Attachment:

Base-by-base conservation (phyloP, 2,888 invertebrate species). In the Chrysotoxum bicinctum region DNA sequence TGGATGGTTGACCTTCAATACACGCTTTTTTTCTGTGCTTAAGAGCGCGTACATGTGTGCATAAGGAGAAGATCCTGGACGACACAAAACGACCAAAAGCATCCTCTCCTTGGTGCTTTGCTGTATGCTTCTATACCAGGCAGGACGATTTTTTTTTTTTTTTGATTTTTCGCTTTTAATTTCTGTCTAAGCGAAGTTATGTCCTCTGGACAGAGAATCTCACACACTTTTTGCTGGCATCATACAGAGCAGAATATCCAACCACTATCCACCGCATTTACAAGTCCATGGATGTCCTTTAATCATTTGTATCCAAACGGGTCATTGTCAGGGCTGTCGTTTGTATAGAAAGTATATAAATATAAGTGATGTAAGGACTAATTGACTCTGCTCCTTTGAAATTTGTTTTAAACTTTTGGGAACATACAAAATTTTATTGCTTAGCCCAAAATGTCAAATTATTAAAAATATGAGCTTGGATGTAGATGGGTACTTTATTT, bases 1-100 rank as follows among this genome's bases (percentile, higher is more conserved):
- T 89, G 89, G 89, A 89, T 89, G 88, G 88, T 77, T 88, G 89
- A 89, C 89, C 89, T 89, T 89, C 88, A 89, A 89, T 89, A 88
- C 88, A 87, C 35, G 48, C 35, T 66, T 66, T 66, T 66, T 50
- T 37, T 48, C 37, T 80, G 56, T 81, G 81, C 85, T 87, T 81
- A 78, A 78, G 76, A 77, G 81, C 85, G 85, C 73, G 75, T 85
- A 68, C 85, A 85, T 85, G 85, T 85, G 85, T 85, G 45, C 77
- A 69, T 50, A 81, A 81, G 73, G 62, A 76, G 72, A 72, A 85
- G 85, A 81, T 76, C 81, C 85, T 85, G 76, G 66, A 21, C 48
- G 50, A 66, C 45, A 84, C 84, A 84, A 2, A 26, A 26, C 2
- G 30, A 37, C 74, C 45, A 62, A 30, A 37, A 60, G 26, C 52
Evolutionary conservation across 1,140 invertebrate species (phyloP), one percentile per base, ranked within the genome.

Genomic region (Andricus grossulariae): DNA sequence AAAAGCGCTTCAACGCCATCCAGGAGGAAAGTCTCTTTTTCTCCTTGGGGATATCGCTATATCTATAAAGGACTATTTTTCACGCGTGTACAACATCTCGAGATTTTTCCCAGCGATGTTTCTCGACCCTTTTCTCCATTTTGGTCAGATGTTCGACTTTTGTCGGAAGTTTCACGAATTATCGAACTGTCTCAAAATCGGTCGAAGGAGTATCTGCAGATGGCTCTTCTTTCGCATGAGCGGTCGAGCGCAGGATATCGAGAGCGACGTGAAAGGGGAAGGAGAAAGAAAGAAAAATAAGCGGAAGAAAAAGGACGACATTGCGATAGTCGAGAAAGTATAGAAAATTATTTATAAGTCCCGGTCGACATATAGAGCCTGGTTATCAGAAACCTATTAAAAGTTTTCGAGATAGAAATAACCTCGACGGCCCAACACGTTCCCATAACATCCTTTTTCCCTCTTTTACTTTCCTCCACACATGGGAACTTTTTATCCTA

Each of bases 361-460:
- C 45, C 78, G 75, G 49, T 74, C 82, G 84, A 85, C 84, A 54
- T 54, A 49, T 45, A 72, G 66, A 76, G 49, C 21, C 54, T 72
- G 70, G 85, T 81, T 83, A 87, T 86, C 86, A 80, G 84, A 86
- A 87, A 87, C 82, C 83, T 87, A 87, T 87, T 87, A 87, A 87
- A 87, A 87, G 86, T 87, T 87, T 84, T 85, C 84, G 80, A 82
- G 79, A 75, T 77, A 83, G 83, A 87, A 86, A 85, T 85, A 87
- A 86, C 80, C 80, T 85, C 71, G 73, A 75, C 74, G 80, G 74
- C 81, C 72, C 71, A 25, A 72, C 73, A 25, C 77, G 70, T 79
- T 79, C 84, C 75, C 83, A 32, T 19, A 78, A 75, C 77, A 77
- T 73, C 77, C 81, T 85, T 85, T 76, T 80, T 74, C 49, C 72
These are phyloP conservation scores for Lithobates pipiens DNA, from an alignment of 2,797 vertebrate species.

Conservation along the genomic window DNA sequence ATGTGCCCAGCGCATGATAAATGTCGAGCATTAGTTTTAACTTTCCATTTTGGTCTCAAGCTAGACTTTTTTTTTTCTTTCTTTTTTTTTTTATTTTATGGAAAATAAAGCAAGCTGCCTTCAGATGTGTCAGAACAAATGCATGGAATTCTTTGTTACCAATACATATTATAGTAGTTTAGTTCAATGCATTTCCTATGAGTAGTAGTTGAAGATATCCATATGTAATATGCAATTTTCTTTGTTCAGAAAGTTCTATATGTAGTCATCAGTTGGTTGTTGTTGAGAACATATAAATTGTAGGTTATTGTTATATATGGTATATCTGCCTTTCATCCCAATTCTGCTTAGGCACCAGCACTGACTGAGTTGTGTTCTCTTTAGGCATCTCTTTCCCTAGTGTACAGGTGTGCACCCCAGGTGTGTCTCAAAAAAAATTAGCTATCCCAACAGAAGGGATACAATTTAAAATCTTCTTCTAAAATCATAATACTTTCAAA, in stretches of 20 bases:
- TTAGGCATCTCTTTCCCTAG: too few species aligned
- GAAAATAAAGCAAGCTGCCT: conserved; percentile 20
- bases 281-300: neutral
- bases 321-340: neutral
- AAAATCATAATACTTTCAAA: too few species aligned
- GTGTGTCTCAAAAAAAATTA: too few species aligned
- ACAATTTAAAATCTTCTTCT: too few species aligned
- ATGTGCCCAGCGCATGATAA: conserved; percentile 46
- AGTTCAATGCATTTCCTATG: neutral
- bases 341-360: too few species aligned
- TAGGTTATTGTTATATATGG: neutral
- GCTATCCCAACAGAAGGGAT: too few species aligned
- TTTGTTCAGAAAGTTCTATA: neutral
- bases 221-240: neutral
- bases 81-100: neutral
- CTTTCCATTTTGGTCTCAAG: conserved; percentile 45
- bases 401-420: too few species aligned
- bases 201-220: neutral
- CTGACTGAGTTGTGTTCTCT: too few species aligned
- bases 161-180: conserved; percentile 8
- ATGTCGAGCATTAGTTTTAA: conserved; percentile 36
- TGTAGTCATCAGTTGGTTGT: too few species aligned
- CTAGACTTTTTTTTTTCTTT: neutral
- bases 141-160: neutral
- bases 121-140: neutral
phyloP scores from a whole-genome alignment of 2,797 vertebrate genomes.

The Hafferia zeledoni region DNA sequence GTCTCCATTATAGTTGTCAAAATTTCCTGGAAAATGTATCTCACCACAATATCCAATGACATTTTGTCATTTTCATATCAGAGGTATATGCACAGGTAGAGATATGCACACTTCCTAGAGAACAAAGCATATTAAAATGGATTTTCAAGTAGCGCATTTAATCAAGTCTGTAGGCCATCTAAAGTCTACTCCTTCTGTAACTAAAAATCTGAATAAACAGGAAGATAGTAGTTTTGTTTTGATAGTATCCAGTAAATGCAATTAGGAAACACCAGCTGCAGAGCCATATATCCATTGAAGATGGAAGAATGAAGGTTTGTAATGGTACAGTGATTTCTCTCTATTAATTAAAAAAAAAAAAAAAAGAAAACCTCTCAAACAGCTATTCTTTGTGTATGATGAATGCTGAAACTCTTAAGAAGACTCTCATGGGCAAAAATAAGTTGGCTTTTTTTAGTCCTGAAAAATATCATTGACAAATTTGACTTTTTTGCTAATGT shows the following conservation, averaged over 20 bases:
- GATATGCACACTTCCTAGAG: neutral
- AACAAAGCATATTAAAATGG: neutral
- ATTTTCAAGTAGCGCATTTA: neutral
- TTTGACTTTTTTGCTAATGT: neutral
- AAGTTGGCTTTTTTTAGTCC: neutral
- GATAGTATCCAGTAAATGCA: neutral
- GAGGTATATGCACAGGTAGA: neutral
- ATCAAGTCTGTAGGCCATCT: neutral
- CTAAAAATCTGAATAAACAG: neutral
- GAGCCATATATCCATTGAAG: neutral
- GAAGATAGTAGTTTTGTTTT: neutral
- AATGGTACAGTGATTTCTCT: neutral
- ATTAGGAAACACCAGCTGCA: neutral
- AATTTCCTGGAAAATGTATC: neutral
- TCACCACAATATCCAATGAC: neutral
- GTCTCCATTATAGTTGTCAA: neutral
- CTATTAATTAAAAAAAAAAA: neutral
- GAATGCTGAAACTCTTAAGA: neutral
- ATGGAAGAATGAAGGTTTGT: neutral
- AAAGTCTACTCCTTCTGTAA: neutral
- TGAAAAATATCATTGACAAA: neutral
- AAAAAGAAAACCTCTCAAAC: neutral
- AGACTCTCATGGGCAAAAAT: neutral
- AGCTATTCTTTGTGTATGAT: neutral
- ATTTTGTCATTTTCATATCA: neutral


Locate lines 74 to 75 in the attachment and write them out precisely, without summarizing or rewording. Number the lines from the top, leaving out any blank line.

- TGAAAAATATCATTGACAAA: neutral
- AAAAAGAAAACCTCTCAAAC: neutral